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Metabolic Acidosis

Metabolic acidosis occurs when the chemical balance of acids and bases in the body become imbalanced. This can be a result of the body producing excess acid, not sufficiently ridding itself of acid, or an insufficient amount of base to offset a normal amount of acid. When any of these situations occur, chemical reactions and processes within your body work incorrectly which can result in either life-threatening episodes or mild episodes of metabolic acidosis.

When our lawyers look at metabolic acidosis, it is usually in the context of a birth injury claim. Our concern when we see metabolic acidosis is that this is a clinical marketer for ischemia. Babies with ischemia are not getting enough blood flow throughout the body which may mean the child's vital organs are not getting the oxygen they need. It is not possible to directly measure blood flow throughout the body, acidosis tells us that there is a problem. So while acidosis is not a diagnosis of brain ischemia, it is a diagnosis of an abnormality of the normal function of cells which almost invariably function without creating acid. Metabolic acidosis and the total duration of acidosis and longest single episode of acidosis are correlated with a cognitive and motor function delays.

It is unclear whether acidosis is just a marker for brain injury or a cause of brain injury. Defense experts in medical malpractice cases often take the position that metabolic acidosis is not a diagnosis of brain ischemia but rather a diagnosis of that there is a abnormality of the normal function of cells which usually function without creating acid. Other experts have testifed in birth injury malpractice cases that acidosis itself has circulatory depressant effects and not just an indicator that tissue perfusion is inadequate.

The condition is sometimes treatable, but treatment is dependent on what the underlying cause is.

Causes of Metabolic Acidosis

Acid-base imbalances in your blood resulting in metabolic acidosis or metabolic alkalosis (excess base) can be caused by a number of things including:

  • Ketoacidosis occurs when your body does not produce enough insulin and you become dehydrated, usually as a result of diabetes. When this happens, your body will burn fat instead of carbs, which in turn produces ketones. When ketones accumulate in large numbers, they cause your blood to become acidic. This condition can also occur from people consuming alcohol in large quantities while not eating, or in people who do not eat at all for extended periods of time.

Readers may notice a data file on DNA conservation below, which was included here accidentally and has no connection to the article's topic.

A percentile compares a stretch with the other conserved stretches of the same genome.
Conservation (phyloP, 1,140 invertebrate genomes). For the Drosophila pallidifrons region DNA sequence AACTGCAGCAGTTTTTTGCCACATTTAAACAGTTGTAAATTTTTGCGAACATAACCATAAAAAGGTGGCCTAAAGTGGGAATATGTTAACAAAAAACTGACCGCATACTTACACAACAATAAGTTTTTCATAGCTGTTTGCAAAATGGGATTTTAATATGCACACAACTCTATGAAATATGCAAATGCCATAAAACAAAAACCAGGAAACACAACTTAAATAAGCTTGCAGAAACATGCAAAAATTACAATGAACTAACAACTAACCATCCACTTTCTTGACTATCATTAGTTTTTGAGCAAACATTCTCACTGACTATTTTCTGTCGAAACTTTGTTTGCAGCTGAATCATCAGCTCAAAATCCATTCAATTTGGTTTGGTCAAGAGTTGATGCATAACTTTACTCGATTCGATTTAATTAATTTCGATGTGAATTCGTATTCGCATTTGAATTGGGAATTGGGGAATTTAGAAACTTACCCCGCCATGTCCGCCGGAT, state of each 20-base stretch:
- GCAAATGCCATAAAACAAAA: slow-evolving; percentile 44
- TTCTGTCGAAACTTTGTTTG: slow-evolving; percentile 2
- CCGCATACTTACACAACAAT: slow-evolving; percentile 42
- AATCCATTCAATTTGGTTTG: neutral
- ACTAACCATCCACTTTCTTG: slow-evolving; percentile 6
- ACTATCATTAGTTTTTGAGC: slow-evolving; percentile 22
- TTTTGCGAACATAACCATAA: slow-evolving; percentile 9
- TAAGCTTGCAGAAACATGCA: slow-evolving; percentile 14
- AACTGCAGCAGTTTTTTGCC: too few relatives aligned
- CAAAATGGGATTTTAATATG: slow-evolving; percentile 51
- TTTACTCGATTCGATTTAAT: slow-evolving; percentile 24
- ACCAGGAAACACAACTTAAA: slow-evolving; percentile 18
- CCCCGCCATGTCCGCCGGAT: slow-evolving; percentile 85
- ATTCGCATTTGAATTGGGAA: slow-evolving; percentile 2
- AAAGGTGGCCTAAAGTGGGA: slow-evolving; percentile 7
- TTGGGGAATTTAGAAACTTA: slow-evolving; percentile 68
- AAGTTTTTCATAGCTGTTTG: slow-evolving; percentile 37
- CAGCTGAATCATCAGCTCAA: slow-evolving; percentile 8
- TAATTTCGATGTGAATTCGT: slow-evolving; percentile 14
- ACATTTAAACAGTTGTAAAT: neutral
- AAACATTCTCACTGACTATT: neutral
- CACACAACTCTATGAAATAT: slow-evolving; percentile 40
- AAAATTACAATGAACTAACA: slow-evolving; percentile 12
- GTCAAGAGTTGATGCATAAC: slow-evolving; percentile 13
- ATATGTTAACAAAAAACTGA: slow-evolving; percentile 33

• Lactic acidosis occurs when your cells produce lactic acid as a result of a shortage of oxygen. When this happens, lactic acid then builds up in your blood. This can occur due to excessive or intense exercise, large drops in blood pressure, heart failure, cardiac arrest, or severe infections.
  • Renal tubular acidosis occurs as a result of kidney disease as well as some other immune system and genetic disorders that can damage your kidneys. This type of metabolic acidosis is caused by improper kidney function where your kidneys insufficiently remove acid from your blood that would ordinarily be disposed of through urine by healthy kidneys.
  • Hyperchloremic acidosis occurs as a result of low levels of bicarbonate, which is the base that helps neutralize acids in the blood. Bicarbonate can become depleted due to severe diarrhea, laxative abuse, and kidney problems.
  • Respiratory acidosis occurs as a result of there being too much carbon dioxide in your body, generally caused by issues with lung function. When this happens, it results in blood that is hyper-acidic.

Symptoms of metabolic acidosis or metabolic alkalosis can include, among others, excessively fast breathing, fast heart rate, confusion, fatigue, little appetite, nausea, and fruity-smelling breath, a very common symptom of diabetic ketoacidosis.

Risks Factors

If you develop metabolic acidosis and it goes untreated, it can result in kidney stones, chronic kidney problems, kidney failure, bone disease, and delayed growth. When metabolic acidosis is caught and treated early enough, many people can recover fully; however, in serious cases patients can have issues with organ function, respiratory failure, kidney failure, shock, or death.

Metabolic Acidosis Malpractice

NewbornA physician caring for a patient who has or is at risk of developing metabolic acidosis is responsible, like any other physician, to exercise the degree of care and skill that a physician should use given the circumstances. Metabolic acidosis malpractice occurs when a physician falls short of the standard of care in preventing metabolic acidosis, diagnosing metabolic acidosis, or treating metabolic acidosis. In many cases, metabolic acidosis is actually the result of medical malpractice or negligent care.

Metabolic Acidosis Malpractice Verdicts and Settlements

Summarized below are recent verdicts and reported settlements from medical malpractice cases involving metabolic acidosis. These case descriptions are provided for informational purposes only.